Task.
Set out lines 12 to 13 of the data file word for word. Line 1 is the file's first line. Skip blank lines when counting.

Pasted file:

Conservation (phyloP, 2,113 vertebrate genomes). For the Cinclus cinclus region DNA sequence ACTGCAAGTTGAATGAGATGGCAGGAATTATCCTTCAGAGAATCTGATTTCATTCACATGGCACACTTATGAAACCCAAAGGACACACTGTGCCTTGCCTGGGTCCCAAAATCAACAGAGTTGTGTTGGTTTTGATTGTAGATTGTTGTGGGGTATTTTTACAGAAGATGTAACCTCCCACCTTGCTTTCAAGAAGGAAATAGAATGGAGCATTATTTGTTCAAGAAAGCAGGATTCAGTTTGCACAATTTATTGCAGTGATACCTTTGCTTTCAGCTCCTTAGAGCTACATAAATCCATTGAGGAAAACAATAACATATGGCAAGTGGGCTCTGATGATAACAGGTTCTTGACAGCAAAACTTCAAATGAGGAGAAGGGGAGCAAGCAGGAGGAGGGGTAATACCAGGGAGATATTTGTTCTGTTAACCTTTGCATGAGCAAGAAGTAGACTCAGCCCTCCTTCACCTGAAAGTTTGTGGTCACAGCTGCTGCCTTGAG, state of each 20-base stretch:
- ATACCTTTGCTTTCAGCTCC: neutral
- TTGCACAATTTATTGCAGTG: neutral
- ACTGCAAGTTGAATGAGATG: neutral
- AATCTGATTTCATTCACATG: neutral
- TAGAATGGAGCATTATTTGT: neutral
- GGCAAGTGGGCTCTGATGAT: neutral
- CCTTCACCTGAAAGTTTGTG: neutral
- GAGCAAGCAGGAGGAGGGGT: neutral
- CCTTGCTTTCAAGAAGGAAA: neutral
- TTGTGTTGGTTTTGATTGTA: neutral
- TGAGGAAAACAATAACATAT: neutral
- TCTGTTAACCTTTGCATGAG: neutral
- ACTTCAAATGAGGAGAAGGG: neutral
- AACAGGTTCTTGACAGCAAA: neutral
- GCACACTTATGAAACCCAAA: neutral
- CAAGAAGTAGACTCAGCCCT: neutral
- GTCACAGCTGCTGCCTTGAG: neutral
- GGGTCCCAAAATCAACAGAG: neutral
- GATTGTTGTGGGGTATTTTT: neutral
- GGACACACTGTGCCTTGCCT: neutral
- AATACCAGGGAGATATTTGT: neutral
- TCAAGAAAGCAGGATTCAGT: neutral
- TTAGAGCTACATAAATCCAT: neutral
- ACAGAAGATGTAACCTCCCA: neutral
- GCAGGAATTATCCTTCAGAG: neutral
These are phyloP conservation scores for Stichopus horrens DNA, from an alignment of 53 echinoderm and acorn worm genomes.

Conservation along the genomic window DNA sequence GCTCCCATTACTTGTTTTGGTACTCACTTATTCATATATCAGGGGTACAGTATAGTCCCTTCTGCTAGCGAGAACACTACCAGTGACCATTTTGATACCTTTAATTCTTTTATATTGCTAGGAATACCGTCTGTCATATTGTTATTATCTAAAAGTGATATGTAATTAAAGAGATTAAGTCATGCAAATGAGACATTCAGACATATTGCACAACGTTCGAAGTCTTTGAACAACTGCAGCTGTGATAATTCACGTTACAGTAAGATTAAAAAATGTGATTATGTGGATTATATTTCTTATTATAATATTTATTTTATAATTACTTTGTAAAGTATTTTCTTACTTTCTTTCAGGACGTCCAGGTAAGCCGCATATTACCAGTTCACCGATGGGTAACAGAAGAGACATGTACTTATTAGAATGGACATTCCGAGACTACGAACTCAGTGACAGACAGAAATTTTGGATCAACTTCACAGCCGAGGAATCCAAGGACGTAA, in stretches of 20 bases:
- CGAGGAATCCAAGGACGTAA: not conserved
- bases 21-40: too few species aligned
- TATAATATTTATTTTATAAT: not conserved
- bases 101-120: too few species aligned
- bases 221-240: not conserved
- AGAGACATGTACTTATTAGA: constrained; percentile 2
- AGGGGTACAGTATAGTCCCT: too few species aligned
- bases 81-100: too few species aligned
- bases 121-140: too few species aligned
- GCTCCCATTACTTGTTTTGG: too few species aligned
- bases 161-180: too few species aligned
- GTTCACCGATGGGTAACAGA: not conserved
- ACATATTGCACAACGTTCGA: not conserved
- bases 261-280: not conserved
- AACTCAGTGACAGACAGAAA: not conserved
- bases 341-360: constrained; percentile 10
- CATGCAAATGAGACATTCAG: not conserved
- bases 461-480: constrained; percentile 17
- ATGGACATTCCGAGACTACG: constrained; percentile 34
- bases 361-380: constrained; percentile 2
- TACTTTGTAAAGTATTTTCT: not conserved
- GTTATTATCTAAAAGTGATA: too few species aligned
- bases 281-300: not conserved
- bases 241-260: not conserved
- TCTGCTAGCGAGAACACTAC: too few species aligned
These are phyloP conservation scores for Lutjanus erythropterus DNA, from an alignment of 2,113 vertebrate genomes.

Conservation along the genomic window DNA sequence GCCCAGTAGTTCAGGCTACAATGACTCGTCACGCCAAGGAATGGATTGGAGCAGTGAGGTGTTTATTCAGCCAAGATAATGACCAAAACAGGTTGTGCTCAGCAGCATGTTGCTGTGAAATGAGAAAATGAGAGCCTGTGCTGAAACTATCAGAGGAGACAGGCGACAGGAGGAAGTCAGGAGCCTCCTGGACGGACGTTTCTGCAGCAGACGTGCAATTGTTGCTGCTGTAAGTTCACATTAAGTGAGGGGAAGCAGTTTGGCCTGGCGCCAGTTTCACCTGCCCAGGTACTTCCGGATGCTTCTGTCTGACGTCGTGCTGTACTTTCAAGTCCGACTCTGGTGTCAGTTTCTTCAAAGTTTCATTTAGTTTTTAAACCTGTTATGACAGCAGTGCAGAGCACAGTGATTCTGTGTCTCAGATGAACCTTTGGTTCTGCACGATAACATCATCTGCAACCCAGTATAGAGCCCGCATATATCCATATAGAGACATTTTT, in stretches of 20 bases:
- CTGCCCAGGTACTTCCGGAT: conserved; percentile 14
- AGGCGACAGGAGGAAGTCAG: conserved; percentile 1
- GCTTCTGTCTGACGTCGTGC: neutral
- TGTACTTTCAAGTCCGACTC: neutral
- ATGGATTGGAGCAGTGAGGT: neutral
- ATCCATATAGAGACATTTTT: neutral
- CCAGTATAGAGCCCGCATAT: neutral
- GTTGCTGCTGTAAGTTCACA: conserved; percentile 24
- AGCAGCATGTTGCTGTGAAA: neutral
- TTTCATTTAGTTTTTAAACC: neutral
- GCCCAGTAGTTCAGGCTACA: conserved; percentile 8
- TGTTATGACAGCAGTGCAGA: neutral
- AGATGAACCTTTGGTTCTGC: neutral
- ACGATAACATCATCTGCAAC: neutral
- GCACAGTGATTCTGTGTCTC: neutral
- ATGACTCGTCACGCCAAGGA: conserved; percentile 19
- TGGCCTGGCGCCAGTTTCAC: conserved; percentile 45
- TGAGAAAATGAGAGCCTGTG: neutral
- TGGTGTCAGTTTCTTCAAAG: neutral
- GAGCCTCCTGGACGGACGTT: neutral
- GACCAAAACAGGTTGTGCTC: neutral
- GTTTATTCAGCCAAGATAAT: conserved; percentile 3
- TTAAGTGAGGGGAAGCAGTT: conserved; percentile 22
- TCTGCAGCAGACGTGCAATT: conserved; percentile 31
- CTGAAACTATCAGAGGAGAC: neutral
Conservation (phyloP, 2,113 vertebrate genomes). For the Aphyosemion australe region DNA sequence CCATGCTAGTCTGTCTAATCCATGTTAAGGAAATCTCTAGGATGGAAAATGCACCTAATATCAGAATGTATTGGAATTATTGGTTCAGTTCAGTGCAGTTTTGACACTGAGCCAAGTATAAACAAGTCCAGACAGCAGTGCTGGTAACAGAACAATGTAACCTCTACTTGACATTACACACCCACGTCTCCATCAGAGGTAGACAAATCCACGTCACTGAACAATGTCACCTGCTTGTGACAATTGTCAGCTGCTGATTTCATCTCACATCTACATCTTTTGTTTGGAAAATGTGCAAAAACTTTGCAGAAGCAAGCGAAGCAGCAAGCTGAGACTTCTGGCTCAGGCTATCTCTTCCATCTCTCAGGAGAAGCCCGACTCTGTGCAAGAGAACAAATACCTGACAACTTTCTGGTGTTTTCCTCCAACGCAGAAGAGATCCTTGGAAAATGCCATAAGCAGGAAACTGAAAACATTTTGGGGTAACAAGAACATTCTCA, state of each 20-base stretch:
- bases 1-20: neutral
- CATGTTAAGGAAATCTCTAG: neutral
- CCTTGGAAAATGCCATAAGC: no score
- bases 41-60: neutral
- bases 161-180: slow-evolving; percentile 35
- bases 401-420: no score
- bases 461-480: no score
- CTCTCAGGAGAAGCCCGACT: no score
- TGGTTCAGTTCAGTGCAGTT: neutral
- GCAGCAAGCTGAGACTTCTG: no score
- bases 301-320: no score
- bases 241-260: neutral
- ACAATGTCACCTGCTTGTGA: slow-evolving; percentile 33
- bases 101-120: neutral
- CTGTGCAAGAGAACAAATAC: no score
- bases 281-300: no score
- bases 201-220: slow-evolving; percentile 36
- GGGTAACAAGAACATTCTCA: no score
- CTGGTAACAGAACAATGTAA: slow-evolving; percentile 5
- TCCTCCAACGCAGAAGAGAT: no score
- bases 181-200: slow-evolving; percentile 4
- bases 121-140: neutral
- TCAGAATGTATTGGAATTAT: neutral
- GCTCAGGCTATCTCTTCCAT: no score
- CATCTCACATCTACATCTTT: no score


- TGAGGAAAACAATAACATAT: neutral
- TCTGTTAACCTTTGCATGAG: neutral